How to add the fifth element of taste to your cooking.

What is umami?

When we think of flavor, the four basic taste groups come instantly to mind: sweet, salty, sour and bitter. But there’s a fifth taste that’s harder to pinpoint. You’ve probably heard of it, but you can’t quite describe it: umami.  A Japanese word with no direct English translation, umami roughly translates into “essence of deliciousness.”

The taste itself is often described as “brothy” or “savory.” It promotes salivation and stimulates the throat, the roof and the back of the mouth, leaving a mouthwatering sensation over the tongue. In cooking, umami enhances the other flavors of ingredients in a dish. The French might even say it adds a certain je ne sais quoi.

Scientifically speaking, umami is a commonly used term for substances that combine the amino acid glutamate and/or inosinate and guanylate, with minerals such as sodium and potassium. However it’s described, it’s the kind of flavor that leaves you wanting more.

When was it discovered?

A relatively recent discovery, umami was first coined by Japanese chemist Kikunae Ikeda in 1908 when he noticed a savory flavor in a bowl of kombu dashi (a soup stock made from seaweed) that was different from the four basic tastes. After examining the molecular composition of the seaweed, he attributed that taste to the amino acid glutamate and named it “umami.”

While Ikeda may have discovered umami, using glutamate in cooking has a long and storied past. Glutamate-rich foods like fermented fish sauce and soy sauce have been widely used throughout history, from ancient Rome to third century China.

Health benefits of umami

Umami-rich foods can have some important health benefits. By boosting umami, you can add flavor and improve taste using less salt and less sugar. It can also mask the taste of bitterness and sourness without affecting its nutritional value. Glumates have also been said to increase satiety, providing a feeling of satisfaction after eating a meal, which could help to curb the appetite. Umami can also be particularly important for elderly people. The elderly often experience a loss of appetite and taste, and umami-rich foods help to make foods more appealing.

Which foods have umami?

In addition to seaweed, umami is found naturally in certain foods that are high in glutamates such as mushrooms, seafood and shellfish, ripe tomatoes, aged cheese, and green tea. But umami levels also increase in specific food processes such as curing, fermentation and aging. For example, a ripe tomato has 10 times the glutamate as an unripe tomato.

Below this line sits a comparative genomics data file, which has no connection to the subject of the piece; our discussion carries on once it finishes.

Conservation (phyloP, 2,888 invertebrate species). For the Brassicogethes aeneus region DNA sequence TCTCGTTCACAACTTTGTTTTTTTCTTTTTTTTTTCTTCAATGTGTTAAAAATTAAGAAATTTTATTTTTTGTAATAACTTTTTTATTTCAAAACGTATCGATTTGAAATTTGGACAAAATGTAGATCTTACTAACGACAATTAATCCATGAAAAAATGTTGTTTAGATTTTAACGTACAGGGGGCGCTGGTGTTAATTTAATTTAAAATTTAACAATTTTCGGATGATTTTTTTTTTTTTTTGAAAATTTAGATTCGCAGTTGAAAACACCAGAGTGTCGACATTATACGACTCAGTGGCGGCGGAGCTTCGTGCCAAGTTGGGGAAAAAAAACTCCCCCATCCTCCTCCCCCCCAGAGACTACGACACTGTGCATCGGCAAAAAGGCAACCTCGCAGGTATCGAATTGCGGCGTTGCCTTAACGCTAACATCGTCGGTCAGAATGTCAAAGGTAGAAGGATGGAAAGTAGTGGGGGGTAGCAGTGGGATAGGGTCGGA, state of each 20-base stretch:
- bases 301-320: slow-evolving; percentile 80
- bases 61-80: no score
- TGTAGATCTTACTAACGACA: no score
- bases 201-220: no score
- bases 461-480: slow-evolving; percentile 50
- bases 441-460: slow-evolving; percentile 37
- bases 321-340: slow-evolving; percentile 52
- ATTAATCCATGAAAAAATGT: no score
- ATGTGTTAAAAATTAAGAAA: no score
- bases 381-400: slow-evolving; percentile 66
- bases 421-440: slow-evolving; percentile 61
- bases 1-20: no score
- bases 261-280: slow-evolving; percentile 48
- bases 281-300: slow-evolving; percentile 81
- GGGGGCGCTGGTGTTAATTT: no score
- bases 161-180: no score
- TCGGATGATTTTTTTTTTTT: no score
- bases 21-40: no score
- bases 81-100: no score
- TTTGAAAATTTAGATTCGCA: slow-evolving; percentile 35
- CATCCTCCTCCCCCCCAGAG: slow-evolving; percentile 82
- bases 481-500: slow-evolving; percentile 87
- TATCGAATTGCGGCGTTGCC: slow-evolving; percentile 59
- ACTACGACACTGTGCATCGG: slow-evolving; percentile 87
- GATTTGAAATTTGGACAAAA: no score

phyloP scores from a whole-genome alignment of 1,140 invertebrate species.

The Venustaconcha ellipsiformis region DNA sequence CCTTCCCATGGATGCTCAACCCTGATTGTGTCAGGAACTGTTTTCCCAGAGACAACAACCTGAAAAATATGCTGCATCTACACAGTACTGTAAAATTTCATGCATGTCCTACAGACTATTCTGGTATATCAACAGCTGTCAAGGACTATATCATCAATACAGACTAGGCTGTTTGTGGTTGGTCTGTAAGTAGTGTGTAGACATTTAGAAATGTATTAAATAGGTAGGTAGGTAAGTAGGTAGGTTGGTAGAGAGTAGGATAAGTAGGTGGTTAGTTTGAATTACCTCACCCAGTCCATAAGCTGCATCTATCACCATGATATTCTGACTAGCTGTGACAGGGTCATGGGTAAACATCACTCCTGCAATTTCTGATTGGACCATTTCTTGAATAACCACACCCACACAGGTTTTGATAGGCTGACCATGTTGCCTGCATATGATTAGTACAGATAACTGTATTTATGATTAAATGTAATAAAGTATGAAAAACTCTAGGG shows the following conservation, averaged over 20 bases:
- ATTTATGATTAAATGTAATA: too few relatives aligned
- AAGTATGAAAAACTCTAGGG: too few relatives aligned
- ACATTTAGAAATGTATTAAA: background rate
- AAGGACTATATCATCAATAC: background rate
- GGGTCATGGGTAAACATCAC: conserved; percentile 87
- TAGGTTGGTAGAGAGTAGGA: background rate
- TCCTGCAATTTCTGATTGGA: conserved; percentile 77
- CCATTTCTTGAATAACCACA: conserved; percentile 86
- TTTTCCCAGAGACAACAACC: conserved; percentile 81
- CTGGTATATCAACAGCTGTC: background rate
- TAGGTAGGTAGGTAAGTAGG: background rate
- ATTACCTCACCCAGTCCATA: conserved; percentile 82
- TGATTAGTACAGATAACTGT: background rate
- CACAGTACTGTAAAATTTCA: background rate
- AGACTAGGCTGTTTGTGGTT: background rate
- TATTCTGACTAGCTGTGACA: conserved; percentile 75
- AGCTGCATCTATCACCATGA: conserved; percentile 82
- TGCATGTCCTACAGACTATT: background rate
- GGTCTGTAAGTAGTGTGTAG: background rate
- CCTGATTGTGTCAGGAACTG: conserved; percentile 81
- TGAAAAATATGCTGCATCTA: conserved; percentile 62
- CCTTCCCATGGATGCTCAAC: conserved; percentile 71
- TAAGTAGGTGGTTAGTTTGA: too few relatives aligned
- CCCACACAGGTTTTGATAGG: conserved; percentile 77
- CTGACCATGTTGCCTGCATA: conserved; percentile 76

Why is seaweed such an excellent source of umami?

Naturally high in free glutamates, seaweed is one of the best, plant-based sources of umami. It’s also a nutrient powerhouse that’s packed with antioxidants, vitamins and calcium. Our nori sheets are an easy way to maximize both nutrition and umami. Just chop or blend before adding to dips and pestos or as a seasoning in soups and stocks. To add umami to salads, rice or noodles, simply crumble our crispy seaweed snacks and sprinkle on top for an instant flavor boost.

Easy ways to add umami to your cooking.

Use umami-rich ingredients in your cooking. Some foods like dried mushrooms, seaweed, parmesan cheese and anchovies have a naturally high umami content. Use them as you would use a seasoning to add that elusive fifth taste into your dish.

Fermented foods are rich in umami. A spoonful of miso paste adds complexity and depth to a variety of dishes, including soups, pasta and sauces.

Use umami-rich seasonings like ketchup, tomato paste, soy sauce or molasses to amp up the flavor in meatloaf, stews and burgers. 

Aged meats and cheeses add an umami boost to any recipe. Crumble bacon on your salad or drop a parmesan cheese rind into stocks, soups and stews.

Umami-rich recipes

A delicious and nutritious snack or lunch, these Salmon Onigiri (Japanese rice balls) combine several flavor bombs into one dish: seaweed, miso, salmon, rice vinegar and sesame oil.

An easy weeknight meal that comes together in 30 minutes, this hearty Kimchi Fried Rice features fermented ingredients that really amp up the umami factor: kimchi (salted and fermented vegetables) and gochuchang (fermented red chili paste).

This Umami Cheesy Toast is the perfect snack that both adults and kids will love. It’s chock full of flavor bombs like seaweed, Gruyere and cheddar cheese.

Crispy on the outside and gooey on the inside, these seaweed-stuffed Chicken Tenders hit all the right umami notes with mozzarella cheese and crispy nori.